Women, men, transgender, non-binary, queer, lesbian, cis-gender, mothers, perverts, fathers, child-free, dog lovers, and feminists, Girls + Eggs stages a world of individuals, characters, thoughts, and fragments from those repressed by and resisting the return to old world patriarchal norms. The works, artists, and exhibition venues contribute to the affective landscape of the project. Sadka, the birth venue, first old-fashioned mother for our Girls + Eggs, functioned almost like another artist. She provided the anchor to place, land, domesticity, religion, and tradition. I was a curator in residence for the duration of the exhibition in June 2022. I slept in a bedroom upstairs and offered visitors tea (beer or vodka) when they came over to see the show. Like the elderly, conservative population that supported the Polish return to patriarchal values, Sadka was our grandmother muse.

When Girls + Eggs came to Staten Island, I saw this as a geographical parallel to Poland. Staten Island is to New York City as Poland is to Europe: they each belong to a larger geopolitical body, yet they are geographically, socially, and psychically peripheral. Both are less accepting of difference, more politically conservative, and officially supportive of the rollback on women’s right to choose. Each place also includes powerful voices of opposition, inclusion, and advocacy. Traveling south to Virginia, a historic region in the (old) new world, is—perhaps desperately—a kind of hopeful parallel for future change. Despite the shared conservativism, Poland has since voted out the political right and voters in Virginia refused to change the abortion laws in elections in 2023. But there’s still plenty for feminists to laugh about, hysterically.

Pippa Garner, “These are my Remains”, 2021, digital print , 24 x 26 inches. Photo: Reynaldo Rivera.
Piotr Dłużniewski, exhibition view, CU AT SADKA, Krakow, 2022.

I approached the curation of this exhibition affectively. Reproductive justice, the right to choose, to have sovereignty over our bodies, is embedded in a much broader political, cultural, and emotional landscape of sexual citizenship. Girls + Eggs animates this broader arena of feeling and living. There are only a few works in this exhibition that directly reference the issue of reproductive justice and the symbol of the egg. The 80-year-old LA-based transgender artist, Pippa Garner, is one example. The slogan tee-shirts presented on her aging body read, “If you knock me up, I’ll knock you down,” and “these are my remains.” Her photographs show performances from everyday life, from life lived as embodied performativity, laughing hysterically at the cis-gender ideals of heterosexual reproduction and taboos about a body aging. Peter Kunt, Piotr Dłużniewski, and Martyna Borowiecka each made egg-themed works in response to the acidic tone of camp carnivalesque expressed in my curatorial statement (fig.). The second version of the show, at the Art Gallery of the College of Staten Island, included Beatrix Reinhardt’s Untitled (2022) (fig), that used eggshells as miniature plant pots to grow weeds she had propagated from sidewalk cracks and local parks. Egg cartons and an ostrich egg also appear in photographs featuring African models. While these works, made during a residency in South Africa, were about being out of place not reproductive justice, Reinhardt was happy to plant her ideas amidst the girls in our show.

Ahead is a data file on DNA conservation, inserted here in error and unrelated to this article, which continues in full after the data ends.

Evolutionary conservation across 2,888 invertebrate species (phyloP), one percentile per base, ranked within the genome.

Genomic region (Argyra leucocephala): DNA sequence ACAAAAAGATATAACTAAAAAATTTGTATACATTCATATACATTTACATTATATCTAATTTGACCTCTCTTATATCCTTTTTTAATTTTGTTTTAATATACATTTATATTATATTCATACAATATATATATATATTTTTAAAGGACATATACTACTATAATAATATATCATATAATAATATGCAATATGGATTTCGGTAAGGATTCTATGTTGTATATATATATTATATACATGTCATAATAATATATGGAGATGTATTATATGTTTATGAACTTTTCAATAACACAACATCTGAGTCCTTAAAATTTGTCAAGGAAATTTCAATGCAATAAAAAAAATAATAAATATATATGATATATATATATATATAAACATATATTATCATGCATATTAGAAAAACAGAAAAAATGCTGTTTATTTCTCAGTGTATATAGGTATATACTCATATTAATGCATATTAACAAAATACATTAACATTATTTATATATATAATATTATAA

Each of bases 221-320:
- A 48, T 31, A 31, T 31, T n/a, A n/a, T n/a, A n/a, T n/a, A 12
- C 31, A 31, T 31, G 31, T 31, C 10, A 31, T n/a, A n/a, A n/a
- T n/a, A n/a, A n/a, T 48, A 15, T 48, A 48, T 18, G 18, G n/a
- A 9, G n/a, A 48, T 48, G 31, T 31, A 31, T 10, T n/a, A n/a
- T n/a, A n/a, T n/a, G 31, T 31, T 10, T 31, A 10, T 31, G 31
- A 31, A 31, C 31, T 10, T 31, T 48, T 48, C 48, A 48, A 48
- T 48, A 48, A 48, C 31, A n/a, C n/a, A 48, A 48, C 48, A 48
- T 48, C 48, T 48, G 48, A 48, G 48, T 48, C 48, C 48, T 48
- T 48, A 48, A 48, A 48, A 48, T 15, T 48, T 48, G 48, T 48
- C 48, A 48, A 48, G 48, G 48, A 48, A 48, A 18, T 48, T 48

Other works approach the topic indirectly. Biber’s Flags on a Line, installed on a washing line in the garden of Sadka, evoke domestic gendered labor, protest, and confused nationalism, but the fabric, offcuts of soccer jerseys, is archetypically masculine, macho even. The tradition of geometric abstraction here occupies the site and materials of other social spaces (fig). At the same time, this work connects with Sonia Delaunay and Sophie Taeuber Arp’s early abstract quilts, evoking the repressed feminine within the history of modernist art.

Documentation showing the arrival of Moyra Davey’s work at CU AT SADKA.
Moyra Davey, “Mirrored Landscapes” (Triptych), detail, 2022, 3 C-prints, tape, postage, ink. Courtesy the artist; greengrassi, London and Galerie Buchholz, Berlin/Cologne/New York.
Mira Schor “How Many Middle-Class White Women”, from: “New York Times Intervention”, 2019-23, facsimile print, ink on New York Times, 21 x 29 inches.
Beatrix Reinhardt, “Untitled [Eggs + J]”, 2022, archival pigment print; Beatrix Reinhardt, “Untitled (Temporary Sculptures)”, 2022/2024, egg shelves, found weeds.

Maria Kniaginin-Ciszewska’s large-scale erotic photographs of herself and her female lover present tableau images of the kinky queer couple as part of Polish everyday life. Against the traditional walls of Sadka, these images felt even more provocative (fig). Home is as much a site of repression and violence as it is a place of comfort and safety. Monika Drożyńska’s embroidery works animate and parody the contradictions within traditional domesticity. Evoking the widely held anti-immigrant feeling in Poland, notions of home, of belonging are cut through with the inverse. Her video animation, American Dream is Dream, references the racist treatment of Poles in the US, along with other “white” ethnic groups, suggesting a cycle of victim to oppressor. Madeline Kuzak’s intricate pencil drawing, Bowers of Bliss, offers a shard of collective female cruelty, a fragment of a dark narrative in which women violently persecute other women. The politics of reproductive justice includes women on both sides of the issue.

Kuzak and Kniaginin-Ciszewska are early career artists, but their work sits amongst contributions from established feminist figures. Moyra Davey printed some old negatives dating from her art school years in the 1980s. As another echo of domestic norms, these three images arrived in the mail at Sadka folded into self-made envelopes (fig). As with other photographic works by Davey, the postage and address labels are a visible part of the surface of the images when presented unfolded and simply pinned to the gallery wall (fig). The modesty materiality and quiet imagery contrasts with the “stilt coupled with bloat,” associated with the staged scenes and high production values of museum-ready large-scale tableau form photography.[2] Mira Schor, an original member of Judy Chicago and Miriam Schapiro’s Feminist Art Program at CalArts in Los Angeles and participant in its landmark exhibition, Womanhouse (1972), contributed facsimiles of her Instagram series New York Times Intervention. Schor’s habit of reading the morning paper became a studio practice of enraged feminist graffiti. Begun after the election of Trump, these crude edits scrawled directly on to the physical newspaper were made in response to the anodyne commentary of the New York Times. These works operate on the walls of the exhibition space as something like the screaming signage pasted in the First International Dada Fair in Berlin in 1920 (fig).